In a recent Twitter post, the Oakland A’s honored legend Vida Blue for Black History Month. Let’s take a look back at his career, and how Blue’s pitching dominance took over America’s pastime.
Blue still holds the Oakland record for most games started – at 262. But this is simply the tip of the iceberg for the lefty’s 17-year career, playing half of that time with the A’s. To list a few more accolades: 6x All-Star, an important piece in three World Series championships, an AL Cy Young and MVP (in the same year!).
Blue’s Early Years
Born in Mansfield, Louisiana, a segregated town at the time, Blue played baseball and was the quarterback of his high school’s football team. Despite the big-time college football recruiters coming to see him, he eventually signed with the A’s at the age of 19.
In his first major league game in 1970, Blue pitched a shut out into the 8th and gave up only one hit. In the following weeks, he no-hit the Twins who, at the time, were the defending AL West champions.
AL Cy Young and MVP in the One Year
This dominance continued the following year, when he won the Cy Young and MVP. He went 24-8 with an ERA of 1.82 and 301 strikeouts. Blue helped lead the team to its first postseason appearance since 1931 and to the AL West title.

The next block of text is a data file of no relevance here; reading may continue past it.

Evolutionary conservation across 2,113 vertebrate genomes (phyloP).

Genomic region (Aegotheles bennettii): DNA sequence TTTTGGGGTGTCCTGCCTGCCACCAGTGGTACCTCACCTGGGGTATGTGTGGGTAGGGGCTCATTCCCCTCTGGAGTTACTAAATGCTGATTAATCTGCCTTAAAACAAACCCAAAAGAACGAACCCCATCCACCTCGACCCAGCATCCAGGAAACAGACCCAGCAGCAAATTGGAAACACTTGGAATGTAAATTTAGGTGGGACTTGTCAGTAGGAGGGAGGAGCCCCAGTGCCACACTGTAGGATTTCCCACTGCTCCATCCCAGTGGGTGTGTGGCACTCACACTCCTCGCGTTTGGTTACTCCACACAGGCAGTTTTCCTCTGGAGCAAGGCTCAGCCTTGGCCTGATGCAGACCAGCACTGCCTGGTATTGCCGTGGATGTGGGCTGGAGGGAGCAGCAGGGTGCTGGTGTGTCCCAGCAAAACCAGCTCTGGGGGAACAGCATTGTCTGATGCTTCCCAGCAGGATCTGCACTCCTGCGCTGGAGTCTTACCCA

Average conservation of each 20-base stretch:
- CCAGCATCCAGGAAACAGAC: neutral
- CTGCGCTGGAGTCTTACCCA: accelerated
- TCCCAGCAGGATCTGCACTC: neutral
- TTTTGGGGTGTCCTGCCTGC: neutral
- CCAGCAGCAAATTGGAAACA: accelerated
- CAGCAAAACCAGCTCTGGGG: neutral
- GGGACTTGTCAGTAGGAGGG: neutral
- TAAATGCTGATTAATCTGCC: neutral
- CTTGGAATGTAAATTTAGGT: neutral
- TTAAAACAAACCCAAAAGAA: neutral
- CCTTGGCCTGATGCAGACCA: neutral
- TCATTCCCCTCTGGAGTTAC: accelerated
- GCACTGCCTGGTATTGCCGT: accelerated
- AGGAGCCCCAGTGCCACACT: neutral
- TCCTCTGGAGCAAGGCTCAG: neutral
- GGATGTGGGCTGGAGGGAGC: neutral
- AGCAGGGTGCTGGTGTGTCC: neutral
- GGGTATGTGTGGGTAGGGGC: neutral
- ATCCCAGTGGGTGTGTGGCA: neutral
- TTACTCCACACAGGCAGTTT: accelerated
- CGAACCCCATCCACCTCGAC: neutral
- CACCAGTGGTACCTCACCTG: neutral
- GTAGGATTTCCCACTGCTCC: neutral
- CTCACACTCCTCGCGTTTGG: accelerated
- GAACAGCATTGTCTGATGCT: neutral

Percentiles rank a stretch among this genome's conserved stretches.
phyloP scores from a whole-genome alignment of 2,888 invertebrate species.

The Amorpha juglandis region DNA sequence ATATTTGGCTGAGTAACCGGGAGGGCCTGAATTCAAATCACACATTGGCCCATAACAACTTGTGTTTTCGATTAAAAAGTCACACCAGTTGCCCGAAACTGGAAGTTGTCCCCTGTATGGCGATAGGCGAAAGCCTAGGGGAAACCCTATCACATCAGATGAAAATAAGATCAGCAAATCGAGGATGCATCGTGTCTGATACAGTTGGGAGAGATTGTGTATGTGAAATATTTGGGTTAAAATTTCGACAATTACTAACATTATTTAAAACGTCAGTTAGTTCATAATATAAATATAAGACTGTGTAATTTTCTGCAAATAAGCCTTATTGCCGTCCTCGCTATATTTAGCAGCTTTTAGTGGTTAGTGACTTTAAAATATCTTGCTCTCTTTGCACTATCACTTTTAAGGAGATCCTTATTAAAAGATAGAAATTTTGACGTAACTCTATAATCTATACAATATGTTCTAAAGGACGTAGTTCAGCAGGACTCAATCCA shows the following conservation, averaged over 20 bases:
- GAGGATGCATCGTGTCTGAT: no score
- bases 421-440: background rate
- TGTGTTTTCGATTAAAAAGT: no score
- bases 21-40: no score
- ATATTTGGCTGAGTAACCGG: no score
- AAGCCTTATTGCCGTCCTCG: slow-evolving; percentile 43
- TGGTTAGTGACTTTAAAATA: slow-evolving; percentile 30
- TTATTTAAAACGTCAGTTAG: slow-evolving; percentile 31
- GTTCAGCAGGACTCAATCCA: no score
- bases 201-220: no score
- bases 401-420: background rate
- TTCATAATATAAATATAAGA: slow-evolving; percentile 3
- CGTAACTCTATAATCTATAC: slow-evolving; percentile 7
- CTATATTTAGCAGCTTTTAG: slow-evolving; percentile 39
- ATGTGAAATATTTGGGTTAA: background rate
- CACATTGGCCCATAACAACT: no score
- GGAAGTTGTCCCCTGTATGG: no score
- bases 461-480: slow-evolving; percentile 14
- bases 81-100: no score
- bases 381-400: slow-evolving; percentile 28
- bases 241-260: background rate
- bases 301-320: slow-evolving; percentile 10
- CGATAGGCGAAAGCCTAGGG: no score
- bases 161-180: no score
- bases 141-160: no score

The A’s went on to win three World Series from ’72-’74. Over that period, his average W-L% was over .500, notably going 12-1 in the ’74 season.
He remained with the team, even following a fire sale and exodus of many A’s free agents after the 1976 season. Blue is often remembered during this period as a leader to a new and young team, many of whom were rookies. He was eventually traded to the Giants in 1978 and finished his career with the Royals.
Life Outside of Baseball
Blue has been open at his struggles with drug abuse during his career, which some believe impacted his chances of garnering enough HOF votes. In a 2021 Washington Post article about his career and addiction, he was quoted saying,
“It’s not embarrassing, but it tarnished my image…I had a reputation of being a respectable, reputable person. I worked my tail off to polish that image back up and renew the name Vida Blue Jr. But it’s a constant battle to do that every day.”
Today, he works as an analyst and dedicates much of his time to charity work.
Looking at Blue’s playing career, he is, plain a simple, a key piece of Oakland’s history and the game of baseball as a whole.